How Can I Help My Mom In Jail?
7th February 2024 | ⏰ 00:06:05
How Can I Help My Mom In Jail?
TLDR: Kirsten is sending money to her incarcerated mother, who is almost done with her sentence. Kirsten is struggling to make ends meet on her own and is wondering if it is morally right to continue sending her mother money. Dave advises Kirsten to stick to her budget and send what she can, but not to feel pressured to send more than she can afford. He also suggests that she pray for her mother and be there for her when she is released.
"Hello, Dave, it's Kirsten from Tucson. How are you doing?"
"I'm doing great, Kirsten. How are you doing today?"
[Kirsten's Initial Inquiry]
"I'm holding up okay. I have a question for you. My mother is currently incarcerated, and she's been in and out of prison for most of my life. She's nearing the end of her sentence because of recent congressional reductions, and she's expected to be released in about a year."
[Kirsten's Financial Situation]
"I've been supporting her financially by sending her money every week, but it's starting to strain my budget. Before I moved to Tucson, I made around $80,000 a year. However, after relocating, my income dropped significantly to about $22,000 annually."
[Kirsten's Moral Dilemma]
"I'm wondering if it's morally right to continue investing in my mother financially. I want her to be successful and thrive when she's released, and I know she'll help me back when she's out, but right now, it's taking a toll on me."
[Dave's Empathetic Response]
"Kirsten, I understand your situation. It's a tough spot to be in. When a parent goes through something like this, it's natural to feel conflicted about how much support you can provide."
[Dave's Advice on Financial Boundaries]
"I don't think there's a problem with sending your mother $20 whenever you can. However, you shouldn't feel pressured to send more than you can afford. You need to take care of your own financial well-being too."
[Discussion on Realistic Expectations]
"It's important to be honest about what the money you're sending is being used for. Housing and meals are taken care of in prison, so you need to understand where the money is going."
[Encouragement for Kirsten's Personal Growth]
"I commend you for taking responsibility for your own life and working towards your goals. You've made significant progress in paying down your debt, and you should stick to your plan."
[Importance of a Support System]
"Make sure you have people around you who support and encourage you. Find a local church or community groups where you can connect with others who can provide guidance and motivation."
[Dave's Concluding Remarks]
"Kirsten, you're on the right path. Keep moving forward, and don't let anyone guilt you into doing more than you can afford. You're doing a great job, and I'm proud of you."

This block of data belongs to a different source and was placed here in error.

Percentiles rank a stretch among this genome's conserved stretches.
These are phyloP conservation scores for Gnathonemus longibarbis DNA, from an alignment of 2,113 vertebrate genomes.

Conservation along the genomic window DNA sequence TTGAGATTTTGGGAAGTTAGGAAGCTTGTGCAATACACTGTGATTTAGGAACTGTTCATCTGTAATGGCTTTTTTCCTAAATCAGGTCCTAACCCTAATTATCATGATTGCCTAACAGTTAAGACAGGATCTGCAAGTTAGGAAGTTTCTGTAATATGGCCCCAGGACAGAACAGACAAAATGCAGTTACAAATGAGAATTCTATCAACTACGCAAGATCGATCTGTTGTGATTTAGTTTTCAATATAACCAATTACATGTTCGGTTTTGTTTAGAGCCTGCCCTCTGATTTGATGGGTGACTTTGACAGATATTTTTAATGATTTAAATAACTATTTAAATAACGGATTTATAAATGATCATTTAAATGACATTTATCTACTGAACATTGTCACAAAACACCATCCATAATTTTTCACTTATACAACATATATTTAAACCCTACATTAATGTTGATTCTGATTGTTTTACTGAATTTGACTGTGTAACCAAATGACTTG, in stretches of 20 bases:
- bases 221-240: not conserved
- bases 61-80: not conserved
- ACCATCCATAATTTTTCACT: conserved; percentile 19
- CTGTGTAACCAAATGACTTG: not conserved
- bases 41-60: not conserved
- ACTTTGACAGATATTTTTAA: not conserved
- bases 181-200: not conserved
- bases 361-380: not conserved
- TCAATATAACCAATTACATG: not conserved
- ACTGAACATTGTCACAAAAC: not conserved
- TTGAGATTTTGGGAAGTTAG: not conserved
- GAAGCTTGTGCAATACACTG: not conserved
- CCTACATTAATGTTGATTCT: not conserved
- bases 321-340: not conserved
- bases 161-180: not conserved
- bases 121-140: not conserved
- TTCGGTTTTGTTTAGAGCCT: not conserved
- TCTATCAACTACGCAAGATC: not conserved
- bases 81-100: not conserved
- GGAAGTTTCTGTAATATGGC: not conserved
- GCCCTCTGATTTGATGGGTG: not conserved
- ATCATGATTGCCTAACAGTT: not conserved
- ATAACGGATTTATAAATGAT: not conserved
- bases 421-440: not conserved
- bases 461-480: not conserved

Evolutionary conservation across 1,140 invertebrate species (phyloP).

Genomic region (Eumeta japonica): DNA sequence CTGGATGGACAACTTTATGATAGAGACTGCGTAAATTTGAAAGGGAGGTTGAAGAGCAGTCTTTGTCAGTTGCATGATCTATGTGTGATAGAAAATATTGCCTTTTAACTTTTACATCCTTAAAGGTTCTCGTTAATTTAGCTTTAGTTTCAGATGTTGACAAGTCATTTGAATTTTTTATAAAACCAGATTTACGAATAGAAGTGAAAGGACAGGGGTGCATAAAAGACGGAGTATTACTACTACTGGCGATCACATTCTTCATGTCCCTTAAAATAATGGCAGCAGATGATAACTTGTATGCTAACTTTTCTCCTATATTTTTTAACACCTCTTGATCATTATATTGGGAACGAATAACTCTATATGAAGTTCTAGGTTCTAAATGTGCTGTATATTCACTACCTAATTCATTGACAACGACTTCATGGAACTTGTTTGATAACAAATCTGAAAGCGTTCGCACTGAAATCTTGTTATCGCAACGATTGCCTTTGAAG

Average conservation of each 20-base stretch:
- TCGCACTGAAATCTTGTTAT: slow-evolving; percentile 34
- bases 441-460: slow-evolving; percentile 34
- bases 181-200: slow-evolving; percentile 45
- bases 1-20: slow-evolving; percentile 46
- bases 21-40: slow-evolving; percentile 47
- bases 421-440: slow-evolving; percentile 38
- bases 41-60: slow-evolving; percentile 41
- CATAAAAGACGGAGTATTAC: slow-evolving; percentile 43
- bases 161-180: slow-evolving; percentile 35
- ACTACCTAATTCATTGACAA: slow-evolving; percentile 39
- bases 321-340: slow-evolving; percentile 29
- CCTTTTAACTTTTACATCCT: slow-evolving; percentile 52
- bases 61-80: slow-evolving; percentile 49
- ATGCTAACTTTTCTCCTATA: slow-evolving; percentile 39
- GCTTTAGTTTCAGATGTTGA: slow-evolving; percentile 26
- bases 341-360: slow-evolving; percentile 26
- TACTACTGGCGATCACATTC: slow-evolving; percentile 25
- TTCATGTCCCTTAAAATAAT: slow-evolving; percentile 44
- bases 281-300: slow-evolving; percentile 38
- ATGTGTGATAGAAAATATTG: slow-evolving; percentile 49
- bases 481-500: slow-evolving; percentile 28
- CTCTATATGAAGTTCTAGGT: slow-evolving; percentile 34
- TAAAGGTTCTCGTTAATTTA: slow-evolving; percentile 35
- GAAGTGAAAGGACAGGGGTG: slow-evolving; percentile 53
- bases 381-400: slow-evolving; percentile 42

"Thank you, Dave. I really appreciate your advice."
1. What should Kirsten prioritize: her own financial well-being or helping her mother?
Answer: Kirsten should prioritize her financial well-being. She has debts to pay off and a future to secure. While helping her mother is important, Kirsten should not neglect her responsibilities to herself. She should continue sending money to her mother when she can, but she should not feel pressured to send more than she can afford.
2. Is it morally wrong for Kirsten to invest in her mother by sending her money?
Answer: No, it is not morally wrong for Kirsten to invest in her mother by sending her money. Kirsten's mother is her family, and it is natural for her to want to help her. However, Kirsten should not feel obligated to send her mother money if it causes her financial hardship.
3. What are some ways Kirsten can help her mother without sending her money?
Answer: Kirsten can help her mother in a number of ways without sending her money. She can write to her, visit her in prison, and offer her emotional support. She can also help her mother prepare for her release by sending her books and information about job training and housing programs.
4. What should Kirsten do if her mother tries to guilt her into sending her more money?
Answer: Kirsten should set boundaries with her mother. She should let her mother know that she is willing to help her, but that she cannot send her more money than she can afford. Kirsten should also remind her mother that she is working hard to improve her financial situation and that she needs to focus on her own future.
5. What are some resources that can help Kirsten?
Answer: There are a number of resources that can help Kirsten. She can contact the National Reentry Resource Center for information on reentry programs and services. She can also contact her local Department of Corrections for information on programs and services for families of incarcerated individuals. Additionally, she can contact a financial advisor to help her develop a budget and manage her debts.